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Last updated: October 05. 2013 10:36AM - 808 Views
Associated Press



In this photo taken Friday, Oct. 4, 2013, President Barack Obama smiles during an exclusive interview with The Associated Press in the White House library in Washington, four days into a partial shutdown of the federal government that has forced 800,000 people off the job, closed national parks and curbed many government services. The deadline for keeping the government open coincided with the Oct. 1 start of sign-ups for the insurance markets at the center of the health care overhaul Obama signed into law during his first term. Government websites struggled in the first week to keep up with high demand for the new marketplaces. It's not clear that more than a few managed to enroll the first day. (AP Photo/Charles Dharapak)
In this photo taken Friday, Oct. 4, 2013, President Barack Obama smiles during an exclusive interview with The Associated Press in the White House library in Washington, four days into a partial shutdown of the federal government that has forced 800,000 people off the job, closed national parks and curbed many government services. The deadline for keeping the government open coincided with the Oct. 1 start of sign-ups for the insurance markets at the center of the health care overhaul Obama signed into law during his first term. Government websites struggled in the first week to keep up with high demand for the new marketplaces. It's not clear that more than a few managed to enroll the first day. (AP Photo/Charles Dharapak)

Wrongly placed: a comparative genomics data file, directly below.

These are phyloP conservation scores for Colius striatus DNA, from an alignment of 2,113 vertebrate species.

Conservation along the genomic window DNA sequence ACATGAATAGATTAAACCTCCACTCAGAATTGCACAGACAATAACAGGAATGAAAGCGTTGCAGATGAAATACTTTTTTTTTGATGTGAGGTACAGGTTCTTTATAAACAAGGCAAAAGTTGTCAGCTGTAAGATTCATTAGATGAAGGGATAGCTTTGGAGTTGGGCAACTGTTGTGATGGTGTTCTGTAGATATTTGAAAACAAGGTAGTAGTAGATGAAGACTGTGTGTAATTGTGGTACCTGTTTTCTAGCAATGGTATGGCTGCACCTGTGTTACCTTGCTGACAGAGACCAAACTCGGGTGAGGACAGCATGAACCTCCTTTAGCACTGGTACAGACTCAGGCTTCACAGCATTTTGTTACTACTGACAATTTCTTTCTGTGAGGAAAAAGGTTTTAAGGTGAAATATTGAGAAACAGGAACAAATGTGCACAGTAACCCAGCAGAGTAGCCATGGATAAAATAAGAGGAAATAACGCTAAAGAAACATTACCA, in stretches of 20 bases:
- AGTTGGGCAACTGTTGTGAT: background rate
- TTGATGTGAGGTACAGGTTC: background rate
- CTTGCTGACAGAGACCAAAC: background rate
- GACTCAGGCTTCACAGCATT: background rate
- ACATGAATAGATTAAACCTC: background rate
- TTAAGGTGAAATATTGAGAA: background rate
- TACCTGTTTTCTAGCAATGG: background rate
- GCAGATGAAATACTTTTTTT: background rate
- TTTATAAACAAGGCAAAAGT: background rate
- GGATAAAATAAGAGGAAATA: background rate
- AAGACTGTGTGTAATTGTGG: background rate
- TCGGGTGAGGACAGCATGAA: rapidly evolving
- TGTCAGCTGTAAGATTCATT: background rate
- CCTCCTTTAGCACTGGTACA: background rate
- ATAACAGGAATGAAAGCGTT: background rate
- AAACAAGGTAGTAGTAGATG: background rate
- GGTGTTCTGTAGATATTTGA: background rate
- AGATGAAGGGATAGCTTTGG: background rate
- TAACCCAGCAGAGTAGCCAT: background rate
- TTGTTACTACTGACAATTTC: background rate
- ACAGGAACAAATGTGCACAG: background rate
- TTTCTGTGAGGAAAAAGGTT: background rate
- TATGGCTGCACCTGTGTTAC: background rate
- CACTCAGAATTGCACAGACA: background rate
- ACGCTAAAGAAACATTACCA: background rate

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(AP) President Barack Obama says he doesn't expect Congress to breach the deadline to increase the nation's borrowing limit.


He says he's willing to negotiate changes to his signature health care law and to find ways to reduce spending, but stresses he will not bargain until after Congress reopens the government and passed a new debt ceiling.


Obama says there's a majority of lawmakers in the House who would vote to end the partial government shutdown and raise the credit limit without conditions.


Obama spoke during an interview with The Associated Press.


The government is expected to hits its $16.7 trillion debt ceiling in mid-October.


Failure to raise that limit could lead to a first-ever default. Republicans want cuts in federal benefit programs and future deficits in exchange for their votes.


Associated Press
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